Combat in LTL/FT/5150 happens when you bump into stuff that doesn’t like you – it is just one of those things as you are going through the system.

    5Parsecs is similar to 5150 but going a different path. 5Parsecs is structured around a campaign turn which is basically 3 parts:

    1. do a bunch of stuff with the characters – healing, level up, look for jobs, doo some exploring. Each of these is resolved with a dice roll and looking up on a table.

    2.Have an encounter – this is a tabletop battle with an enemy. The reason for the encounter varies and the objective of the encounter may not simply be destroy the other side.

    3. post encounter buy stuff and have some random events.

    Then a new campaign occurs.

    There is no specific story arc. There are quests but they are a number of encounters that then provide a bonus when done.

    Characters can level up fairly quickly and become quite powerful over a few encounters.

    There are a lot of tables to provide the campaign turn narrative. My post, except the encounter, was done entirely by dice rolls on the tables.


    So you have, for solo play

    FT – good at overall story arc but is a bit narrow as it is focused on that. Combat happens along the way.

    5150:MV – wandering the universe creating the narrative as you wander and bump into things. Combat happens along the way.

    5Parsecs – excellent as a tabletop encounter system with detailed campaign narrative generated around each battle. A turn is narrative then battle so a bit more structured.


    What I do really like about 5Parsecs is the focus – if you want a system where you want battles to play out surrounded by a narrative, then that is the way to go. If you want narrative and combat occur along the way, then the THW stuff.

    Starport Scum is a little different to 5Parsecs – it uses different combat mechanisms to the 5Core series (5 core is all about scoring 1 or 6 on dice) or 5Parsecs (falrly standard attributes but 5Parsecs 2nd Edition specifically designed for solo tabletop battles and campaigns). But Starport Scum is similar-ish in scope of what is achieves to 5Parsecs but operates with different tables and slightly less narrative than 5parsecs (summing it up in one sentence there!). Starport Scum is not specifically designed for solo play but could do so – it is more aimed at a few players running a character or two each. While 5Parsecs the characters improve, SS split everone into Goons, Aces, Heroes etc. I didn’t comment on your other thread as someone had suggested Starport Scum for Judge Dredd and I agree. It get closer to the feel of Judge Dredd than the other stuff. I have the rules but not played them so cannot help you much – there are reviews and I am sure some game run throughs out there. But reading through Scum just now, I am actually surprised how similar it is in scope to 5Parsecs and it would actually not be hard to skim the Dredd feel onto 5Parsecs. I am now tempted to put on my list playing a Starport Scum campaign! I know I am not helping but you may be better going with 5Parsecs rather than SS for solo Dredd.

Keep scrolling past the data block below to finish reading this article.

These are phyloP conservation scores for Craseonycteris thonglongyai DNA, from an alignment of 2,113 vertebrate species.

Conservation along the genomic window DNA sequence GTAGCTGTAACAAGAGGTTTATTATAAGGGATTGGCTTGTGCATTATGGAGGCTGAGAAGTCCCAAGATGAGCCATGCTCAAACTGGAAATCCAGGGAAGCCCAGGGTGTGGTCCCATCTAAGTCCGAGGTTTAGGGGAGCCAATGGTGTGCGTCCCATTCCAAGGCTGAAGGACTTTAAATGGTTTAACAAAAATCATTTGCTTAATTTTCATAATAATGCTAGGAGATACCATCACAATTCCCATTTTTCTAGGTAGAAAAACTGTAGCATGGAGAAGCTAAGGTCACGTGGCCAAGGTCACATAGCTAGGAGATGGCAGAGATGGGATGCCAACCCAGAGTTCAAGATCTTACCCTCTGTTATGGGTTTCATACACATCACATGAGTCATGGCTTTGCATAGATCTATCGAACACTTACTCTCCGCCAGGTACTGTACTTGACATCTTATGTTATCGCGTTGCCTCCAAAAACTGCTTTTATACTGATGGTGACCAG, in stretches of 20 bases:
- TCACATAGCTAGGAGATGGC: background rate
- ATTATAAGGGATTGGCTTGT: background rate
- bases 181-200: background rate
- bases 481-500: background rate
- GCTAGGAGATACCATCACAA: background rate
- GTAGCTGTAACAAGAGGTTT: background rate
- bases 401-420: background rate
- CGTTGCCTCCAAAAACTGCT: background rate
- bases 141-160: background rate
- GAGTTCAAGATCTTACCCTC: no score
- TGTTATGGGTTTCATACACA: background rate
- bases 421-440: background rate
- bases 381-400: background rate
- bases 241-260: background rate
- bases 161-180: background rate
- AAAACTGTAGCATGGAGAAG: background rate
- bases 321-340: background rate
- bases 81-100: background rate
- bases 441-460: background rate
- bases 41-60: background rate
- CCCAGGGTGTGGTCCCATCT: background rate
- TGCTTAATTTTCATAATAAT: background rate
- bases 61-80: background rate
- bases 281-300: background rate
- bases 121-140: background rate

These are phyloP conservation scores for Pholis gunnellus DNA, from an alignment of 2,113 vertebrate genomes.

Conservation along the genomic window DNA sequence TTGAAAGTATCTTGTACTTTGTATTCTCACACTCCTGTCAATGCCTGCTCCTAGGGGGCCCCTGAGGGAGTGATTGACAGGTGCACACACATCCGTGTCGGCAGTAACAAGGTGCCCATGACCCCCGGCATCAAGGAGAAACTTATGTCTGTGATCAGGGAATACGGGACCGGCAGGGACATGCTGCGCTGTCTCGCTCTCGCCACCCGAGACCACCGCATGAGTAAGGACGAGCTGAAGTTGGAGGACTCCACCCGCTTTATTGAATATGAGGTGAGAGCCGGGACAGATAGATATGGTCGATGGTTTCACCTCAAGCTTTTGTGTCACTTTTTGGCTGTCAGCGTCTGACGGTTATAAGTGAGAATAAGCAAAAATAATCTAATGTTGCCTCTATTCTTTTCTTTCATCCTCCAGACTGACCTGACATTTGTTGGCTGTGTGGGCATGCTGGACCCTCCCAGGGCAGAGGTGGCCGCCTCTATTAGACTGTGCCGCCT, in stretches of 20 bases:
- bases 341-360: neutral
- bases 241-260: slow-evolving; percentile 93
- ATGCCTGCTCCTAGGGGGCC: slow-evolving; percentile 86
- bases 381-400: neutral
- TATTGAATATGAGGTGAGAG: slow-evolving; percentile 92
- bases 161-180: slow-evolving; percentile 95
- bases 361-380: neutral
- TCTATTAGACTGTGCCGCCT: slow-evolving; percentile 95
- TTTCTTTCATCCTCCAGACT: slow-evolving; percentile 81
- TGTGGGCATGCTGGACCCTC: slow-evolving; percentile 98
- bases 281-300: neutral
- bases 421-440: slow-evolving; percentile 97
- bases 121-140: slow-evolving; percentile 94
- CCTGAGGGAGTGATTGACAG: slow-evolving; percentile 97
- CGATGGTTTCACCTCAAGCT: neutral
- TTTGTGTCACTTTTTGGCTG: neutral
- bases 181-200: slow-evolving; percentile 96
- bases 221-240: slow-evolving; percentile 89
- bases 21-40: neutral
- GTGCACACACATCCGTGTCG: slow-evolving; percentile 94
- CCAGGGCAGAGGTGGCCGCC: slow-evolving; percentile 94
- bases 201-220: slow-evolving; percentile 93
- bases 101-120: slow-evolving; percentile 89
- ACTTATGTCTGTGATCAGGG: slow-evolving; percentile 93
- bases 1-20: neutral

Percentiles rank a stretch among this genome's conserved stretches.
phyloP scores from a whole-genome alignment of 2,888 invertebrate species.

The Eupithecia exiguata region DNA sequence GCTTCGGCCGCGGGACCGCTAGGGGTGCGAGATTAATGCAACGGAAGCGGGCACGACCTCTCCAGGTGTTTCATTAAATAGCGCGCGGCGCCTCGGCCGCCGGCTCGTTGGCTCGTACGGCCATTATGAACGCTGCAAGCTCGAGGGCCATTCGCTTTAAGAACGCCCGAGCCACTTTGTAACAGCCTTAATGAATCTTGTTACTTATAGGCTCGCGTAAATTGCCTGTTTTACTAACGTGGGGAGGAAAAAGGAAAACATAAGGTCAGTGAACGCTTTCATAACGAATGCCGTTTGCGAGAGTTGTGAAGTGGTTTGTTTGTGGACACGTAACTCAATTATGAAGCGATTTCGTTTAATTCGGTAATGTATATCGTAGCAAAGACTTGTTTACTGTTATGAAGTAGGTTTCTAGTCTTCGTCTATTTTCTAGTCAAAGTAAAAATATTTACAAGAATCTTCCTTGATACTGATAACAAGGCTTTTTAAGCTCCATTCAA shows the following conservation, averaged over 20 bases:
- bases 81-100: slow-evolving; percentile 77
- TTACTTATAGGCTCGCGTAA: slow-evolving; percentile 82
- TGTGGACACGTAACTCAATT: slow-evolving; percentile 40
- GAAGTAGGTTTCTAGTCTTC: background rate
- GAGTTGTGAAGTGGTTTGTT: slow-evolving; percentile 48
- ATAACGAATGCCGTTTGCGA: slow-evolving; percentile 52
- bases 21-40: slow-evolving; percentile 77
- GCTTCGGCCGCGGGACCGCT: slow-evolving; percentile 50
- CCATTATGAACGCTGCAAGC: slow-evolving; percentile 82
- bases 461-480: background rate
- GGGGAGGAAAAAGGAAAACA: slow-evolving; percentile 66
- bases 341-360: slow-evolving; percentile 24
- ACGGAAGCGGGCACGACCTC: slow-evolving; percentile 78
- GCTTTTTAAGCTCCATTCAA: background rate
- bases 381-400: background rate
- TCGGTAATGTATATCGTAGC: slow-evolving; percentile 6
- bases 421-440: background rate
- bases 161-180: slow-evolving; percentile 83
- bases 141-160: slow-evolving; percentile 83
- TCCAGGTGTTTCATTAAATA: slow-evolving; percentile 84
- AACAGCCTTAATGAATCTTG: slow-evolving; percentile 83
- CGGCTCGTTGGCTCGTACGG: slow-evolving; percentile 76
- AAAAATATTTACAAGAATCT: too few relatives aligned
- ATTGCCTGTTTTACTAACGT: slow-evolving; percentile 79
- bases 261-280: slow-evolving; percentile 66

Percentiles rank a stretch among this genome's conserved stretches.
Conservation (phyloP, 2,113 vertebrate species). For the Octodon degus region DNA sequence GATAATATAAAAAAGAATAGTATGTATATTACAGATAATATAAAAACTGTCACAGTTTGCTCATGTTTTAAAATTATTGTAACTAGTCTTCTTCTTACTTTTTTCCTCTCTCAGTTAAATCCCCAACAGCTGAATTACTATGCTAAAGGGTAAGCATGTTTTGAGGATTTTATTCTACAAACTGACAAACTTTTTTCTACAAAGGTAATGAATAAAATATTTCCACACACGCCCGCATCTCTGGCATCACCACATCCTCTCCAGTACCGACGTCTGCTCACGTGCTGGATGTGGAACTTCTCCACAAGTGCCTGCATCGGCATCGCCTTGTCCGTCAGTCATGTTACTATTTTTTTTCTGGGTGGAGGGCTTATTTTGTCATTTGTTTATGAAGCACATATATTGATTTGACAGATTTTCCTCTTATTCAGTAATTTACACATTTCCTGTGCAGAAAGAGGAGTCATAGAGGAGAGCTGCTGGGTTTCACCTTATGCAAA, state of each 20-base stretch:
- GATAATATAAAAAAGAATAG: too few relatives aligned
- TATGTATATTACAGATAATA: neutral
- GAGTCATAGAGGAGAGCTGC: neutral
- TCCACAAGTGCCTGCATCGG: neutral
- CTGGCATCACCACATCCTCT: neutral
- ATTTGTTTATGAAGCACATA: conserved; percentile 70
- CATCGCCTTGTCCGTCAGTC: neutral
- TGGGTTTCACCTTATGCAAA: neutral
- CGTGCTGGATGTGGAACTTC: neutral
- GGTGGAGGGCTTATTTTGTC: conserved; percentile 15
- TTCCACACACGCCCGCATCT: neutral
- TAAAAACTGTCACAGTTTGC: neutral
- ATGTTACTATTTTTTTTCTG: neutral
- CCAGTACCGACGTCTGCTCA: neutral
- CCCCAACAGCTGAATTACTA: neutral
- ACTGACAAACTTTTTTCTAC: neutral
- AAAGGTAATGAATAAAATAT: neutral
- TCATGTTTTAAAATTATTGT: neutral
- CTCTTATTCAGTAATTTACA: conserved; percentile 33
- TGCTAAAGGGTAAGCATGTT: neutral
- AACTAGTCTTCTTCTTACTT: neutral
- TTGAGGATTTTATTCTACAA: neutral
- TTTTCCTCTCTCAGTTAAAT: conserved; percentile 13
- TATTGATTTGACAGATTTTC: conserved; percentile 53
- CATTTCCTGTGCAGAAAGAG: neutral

Avatar photoShaun Travers

    @Thomaston – I actually started going down this route about 3-4 years ago, planning to use Pulp alley with the Railway miniatures.  I did play a game since then and wandering through Tour Hour Wargames and then to 5Parsecs.  So the Man from Uncle is entirely appropriate as I am hoping to get back to doing some Pulp Alley-ish stuff using the same figures and terrain!

    – 5Parsecs is a great solo system.  I am not a big fantasy person so SF it needs to be 🙂

    Avatar photoGone Fishing

    Shaun, just read through your excellent reply. Don’t apologise for not helping – what you’ve said is extremely helpful, more than you could know, and I’ll plan to give a more thorough peruse of your blog when I have more time. Really, I can’t thank you enough for giving such a detailed response!